(Beyond Pesticides, June 2, 2010) After decades-long litigation over the use of the toxic pesticide dibromochloropropane, or DBCP, in the 1970’s which has been linked to sterility and has since been banned, Dole Food Co. is proposing new settlements for farm workers claiming they were injured by exposure to the pesticide. A request has been filed by lawyers for Dole in the Los Angeles Superior Court asking that nearly 1,500 Honduran farm workers who are suing Dole be allowed to drop out of those suits and settle their claims out of court under an existing program arranged by the company and Honduran government officials. This could potentially end years of legal action inexpensively for Dole while providing compensation to workers quickly, however some people view this plan as a way for the company to back out of its responsibilities to former plantation workers.
The pesticide DBCP was used by workers from Nicaragua, Costa Rica, Guatemala, Honduras, and Panama to kill worm infestations in the trees’ roots. In the U.S., DBCP was used as a soil fumigant and nematocide on over 40 different crops until 1977. According to the U.S. Environmental Protection Agency (EPA), DBCP causes male reproductive problems, including low sperm count, and is a “probable human carcinogen.” From 1977 to 1979, EPA suspended registration for all DBCP-containing products except for use on pineapples in Hawaii. In 1985, EPA issued intent to cancel all registrations for DBCP, including use on pineapples. Subsequently, the use of existing stocks of DBCP was prohibited. Dole has since been hit with lawsuits from tens of thousands of former workers from that country as well as Honduras, Costa Rica, Ecuador, Panama, Guatemala, the Ivory Coast and Hawaii.
According to the Los Angeles Business Journal, Dole developed a settlement plan in 2006 called the Honduran Worker Program to pay workers who can prove that they worked on a Dole plantation and became sterile from $1,500 to $5,800 in exchange for agreeing not to sue the company. If the workers are suing Dole, they can’t participate in the program; however the company is now asking the court for permission to accept workers into the program even if they are suing Dole, thus allowing workers to surrender their right to sue.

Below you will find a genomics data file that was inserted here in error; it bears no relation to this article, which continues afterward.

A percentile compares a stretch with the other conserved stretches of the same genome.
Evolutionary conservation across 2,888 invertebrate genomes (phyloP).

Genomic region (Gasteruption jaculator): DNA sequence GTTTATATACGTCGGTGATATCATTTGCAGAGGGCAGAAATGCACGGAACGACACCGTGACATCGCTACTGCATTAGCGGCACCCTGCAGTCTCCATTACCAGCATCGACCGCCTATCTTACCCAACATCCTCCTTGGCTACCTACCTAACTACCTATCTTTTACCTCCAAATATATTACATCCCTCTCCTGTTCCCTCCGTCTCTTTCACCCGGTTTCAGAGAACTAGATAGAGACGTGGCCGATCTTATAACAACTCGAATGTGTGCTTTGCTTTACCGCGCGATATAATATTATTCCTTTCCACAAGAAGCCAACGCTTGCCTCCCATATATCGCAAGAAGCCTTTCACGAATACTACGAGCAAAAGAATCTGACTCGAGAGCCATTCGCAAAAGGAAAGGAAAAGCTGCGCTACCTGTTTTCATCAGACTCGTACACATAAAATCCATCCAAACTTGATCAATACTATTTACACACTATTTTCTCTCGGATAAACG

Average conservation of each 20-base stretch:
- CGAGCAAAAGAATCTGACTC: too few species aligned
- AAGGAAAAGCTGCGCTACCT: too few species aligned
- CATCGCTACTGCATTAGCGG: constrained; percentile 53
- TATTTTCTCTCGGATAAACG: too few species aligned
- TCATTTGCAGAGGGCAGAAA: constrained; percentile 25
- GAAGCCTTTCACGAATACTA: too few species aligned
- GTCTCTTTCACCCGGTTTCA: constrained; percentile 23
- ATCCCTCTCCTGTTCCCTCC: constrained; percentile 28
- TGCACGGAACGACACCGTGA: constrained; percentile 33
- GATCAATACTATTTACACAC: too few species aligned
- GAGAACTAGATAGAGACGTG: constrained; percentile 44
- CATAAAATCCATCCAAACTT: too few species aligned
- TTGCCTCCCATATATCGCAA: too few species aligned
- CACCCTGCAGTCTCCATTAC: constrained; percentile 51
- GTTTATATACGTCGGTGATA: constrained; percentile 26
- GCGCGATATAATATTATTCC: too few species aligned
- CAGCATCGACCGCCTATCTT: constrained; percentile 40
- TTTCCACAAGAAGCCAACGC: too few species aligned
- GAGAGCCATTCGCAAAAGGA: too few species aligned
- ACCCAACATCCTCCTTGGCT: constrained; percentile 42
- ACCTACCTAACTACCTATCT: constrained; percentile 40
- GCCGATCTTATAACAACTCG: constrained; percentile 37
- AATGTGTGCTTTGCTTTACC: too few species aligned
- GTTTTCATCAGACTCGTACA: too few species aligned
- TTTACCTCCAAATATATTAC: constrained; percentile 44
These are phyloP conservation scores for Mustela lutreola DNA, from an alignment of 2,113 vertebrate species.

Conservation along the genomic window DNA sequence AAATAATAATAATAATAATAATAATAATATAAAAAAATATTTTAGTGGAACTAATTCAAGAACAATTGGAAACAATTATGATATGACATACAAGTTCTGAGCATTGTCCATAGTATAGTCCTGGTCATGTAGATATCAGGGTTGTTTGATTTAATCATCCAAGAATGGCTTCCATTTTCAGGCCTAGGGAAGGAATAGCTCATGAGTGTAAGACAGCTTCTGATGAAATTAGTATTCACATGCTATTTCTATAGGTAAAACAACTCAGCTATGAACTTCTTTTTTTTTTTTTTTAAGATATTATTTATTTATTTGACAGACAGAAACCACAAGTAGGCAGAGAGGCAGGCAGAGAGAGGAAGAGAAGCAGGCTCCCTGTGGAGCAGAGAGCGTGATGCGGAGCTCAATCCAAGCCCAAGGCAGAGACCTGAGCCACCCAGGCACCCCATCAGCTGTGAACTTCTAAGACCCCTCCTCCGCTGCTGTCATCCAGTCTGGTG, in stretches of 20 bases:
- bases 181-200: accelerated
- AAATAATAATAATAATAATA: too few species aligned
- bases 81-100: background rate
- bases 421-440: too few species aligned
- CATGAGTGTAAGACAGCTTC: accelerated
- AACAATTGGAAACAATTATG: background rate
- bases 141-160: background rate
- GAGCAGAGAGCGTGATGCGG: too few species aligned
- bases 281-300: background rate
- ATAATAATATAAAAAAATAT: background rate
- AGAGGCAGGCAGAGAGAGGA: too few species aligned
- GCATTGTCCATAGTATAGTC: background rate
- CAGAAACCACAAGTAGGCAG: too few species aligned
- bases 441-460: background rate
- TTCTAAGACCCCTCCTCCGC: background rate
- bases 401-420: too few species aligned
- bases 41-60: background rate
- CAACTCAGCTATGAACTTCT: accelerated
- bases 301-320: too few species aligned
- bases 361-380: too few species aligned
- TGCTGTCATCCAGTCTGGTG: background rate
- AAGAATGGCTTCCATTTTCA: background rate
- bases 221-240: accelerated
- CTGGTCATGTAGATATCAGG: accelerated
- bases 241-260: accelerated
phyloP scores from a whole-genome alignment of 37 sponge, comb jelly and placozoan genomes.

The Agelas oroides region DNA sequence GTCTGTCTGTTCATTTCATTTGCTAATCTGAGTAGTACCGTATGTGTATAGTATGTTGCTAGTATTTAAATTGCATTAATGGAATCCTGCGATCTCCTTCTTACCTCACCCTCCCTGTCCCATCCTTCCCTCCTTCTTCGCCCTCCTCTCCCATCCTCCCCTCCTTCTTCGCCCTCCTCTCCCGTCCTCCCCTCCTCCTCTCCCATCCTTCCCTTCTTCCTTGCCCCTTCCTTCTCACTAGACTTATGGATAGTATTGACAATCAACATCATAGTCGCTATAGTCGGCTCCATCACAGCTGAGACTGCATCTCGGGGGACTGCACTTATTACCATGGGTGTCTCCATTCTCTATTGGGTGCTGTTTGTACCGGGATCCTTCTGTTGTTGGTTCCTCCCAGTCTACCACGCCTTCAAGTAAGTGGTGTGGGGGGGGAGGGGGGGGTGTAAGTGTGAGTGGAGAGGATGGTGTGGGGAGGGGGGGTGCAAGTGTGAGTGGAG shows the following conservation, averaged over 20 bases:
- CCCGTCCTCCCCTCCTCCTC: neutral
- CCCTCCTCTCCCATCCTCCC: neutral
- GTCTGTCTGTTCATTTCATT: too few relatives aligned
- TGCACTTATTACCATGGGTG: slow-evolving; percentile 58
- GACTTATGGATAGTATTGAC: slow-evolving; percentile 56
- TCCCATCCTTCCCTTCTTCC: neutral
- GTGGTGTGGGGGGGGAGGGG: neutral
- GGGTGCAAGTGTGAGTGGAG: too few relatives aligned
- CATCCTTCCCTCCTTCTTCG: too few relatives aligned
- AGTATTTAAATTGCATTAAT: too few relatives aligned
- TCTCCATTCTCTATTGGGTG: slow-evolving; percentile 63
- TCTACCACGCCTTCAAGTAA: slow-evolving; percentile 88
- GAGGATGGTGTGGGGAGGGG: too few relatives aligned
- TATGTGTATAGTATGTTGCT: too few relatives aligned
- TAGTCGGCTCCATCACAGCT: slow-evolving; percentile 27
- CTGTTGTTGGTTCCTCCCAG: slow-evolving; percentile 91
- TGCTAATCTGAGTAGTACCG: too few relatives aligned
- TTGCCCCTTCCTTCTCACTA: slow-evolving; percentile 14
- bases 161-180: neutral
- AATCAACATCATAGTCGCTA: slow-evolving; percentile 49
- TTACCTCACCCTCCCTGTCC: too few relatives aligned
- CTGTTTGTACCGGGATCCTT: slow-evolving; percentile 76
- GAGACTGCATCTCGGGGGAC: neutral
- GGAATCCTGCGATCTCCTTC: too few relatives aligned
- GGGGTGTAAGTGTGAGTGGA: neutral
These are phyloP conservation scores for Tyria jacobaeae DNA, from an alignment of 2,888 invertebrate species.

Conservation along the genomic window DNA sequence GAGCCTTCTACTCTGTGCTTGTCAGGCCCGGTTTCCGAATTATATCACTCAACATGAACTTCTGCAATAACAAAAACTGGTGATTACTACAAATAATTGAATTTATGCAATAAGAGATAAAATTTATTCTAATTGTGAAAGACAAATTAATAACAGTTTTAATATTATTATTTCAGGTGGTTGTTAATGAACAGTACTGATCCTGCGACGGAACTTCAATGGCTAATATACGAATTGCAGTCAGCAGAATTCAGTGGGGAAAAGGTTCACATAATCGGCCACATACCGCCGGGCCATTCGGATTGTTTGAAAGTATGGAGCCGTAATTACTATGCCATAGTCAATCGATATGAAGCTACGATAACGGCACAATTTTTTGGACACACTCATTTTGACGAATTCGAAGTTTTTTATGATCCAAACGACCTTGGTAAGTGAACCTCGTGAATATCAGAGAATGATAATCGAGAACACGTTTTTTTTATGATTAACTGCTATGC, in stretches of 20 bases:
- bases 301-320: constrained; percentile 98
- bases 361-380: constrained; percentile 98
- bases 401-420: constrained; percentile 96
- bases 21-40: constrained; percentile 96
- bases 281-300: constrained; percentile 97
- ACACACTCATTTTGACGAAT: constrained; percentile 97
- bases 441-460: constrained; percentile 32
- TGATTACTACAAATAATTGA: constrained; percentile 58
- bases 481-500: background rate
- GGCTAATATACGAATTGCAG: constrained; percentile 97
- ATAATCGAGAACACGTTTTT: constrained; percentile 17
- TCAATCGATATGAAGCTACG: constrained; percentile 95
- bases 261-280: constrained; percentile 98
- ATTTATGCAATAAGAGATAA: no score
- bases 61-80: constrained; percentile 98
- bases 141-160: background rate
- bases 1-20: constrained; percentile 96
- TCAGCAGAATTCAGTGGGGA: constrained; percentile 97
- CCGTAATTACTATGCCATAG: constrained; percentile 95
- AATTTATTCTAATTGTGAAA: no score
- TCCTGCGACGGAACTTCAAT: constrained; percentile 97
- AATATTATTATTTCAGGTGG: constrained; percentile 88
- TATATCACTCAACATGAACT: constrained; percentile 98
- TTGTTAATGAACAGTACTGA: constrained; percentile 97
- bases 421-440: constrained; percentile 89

Some are skeptical of Dole’s efforts, including Benton Musslewhite, one of the plaintiff’s attorneys: “It’s just a deal to get Dole off the hook.” He believes the program is an attempt to exploit uneducated men and cheat them out of possibly hundreds of thousands of dollars in trial damages, and plans to argue that the pesticide lawsuits should proceed and the program not be expanded.
Dole wants to replicate the Honduran settlement model in order to settle claims in other countries where it used DBCP and is facing a total of 2,300 claims from foreign workers in state court. Though it is unclear how many claims Dole is facing worldwide estimates run into the thousands. Under the settlement, the company will pay the claimant $100 in exchange for his signature on a release of all claims against the fruit company. Then the worker must definitively prove that he was exposed to DBCP during his employment and submit to “a thorough medical questionnaire and physical exam,” according to Dole’s court filing. Depending on the level of sterility, the worker will receive a payment of as much as 110,000 Honduran lempiras, or roughly $5,800.
Mr. Musslewhite argues the program severely disadvantages men who are suffering significant medical problems. The workers, most of whom have little formal education, have to go without legal representation, submit to invasive medical tests and prove 30-year-old facts to a multinational corporation armed with high-paid lawyers, doctors and other representatives. He says that only a handful of applicants have walked away with any kind of settlement, and according to Dole’s records included in the filing, the company interviewed more than 1,000 applicants for the program, of which just 58 had been paid as of March 2009, the most recent date for which data was available.
Related Daily News Coverage:
U.S. Court Reverses Judgement Against Dole and Dow Chemical for Sterile Banana Workers, Oct 27, 2009
Nicaraguan Farmworkers Awarded $3.3 Million in U.S. Pesticide Poisoning Case, Nov 8, 2007
Farmworkers’ Lawsuits Claimed Pesticides Made Them Sterile, July 12, 2007
Costa Rican Workers Left Sterile by Pesticide Sue Dole, Shell, and Dow Chemical, Dec 2, 2004
Nicaraguan Banana Workers Will Have Their Day in U.S. Court, Jan 24, 2003
Source: Los Angeles Business Journal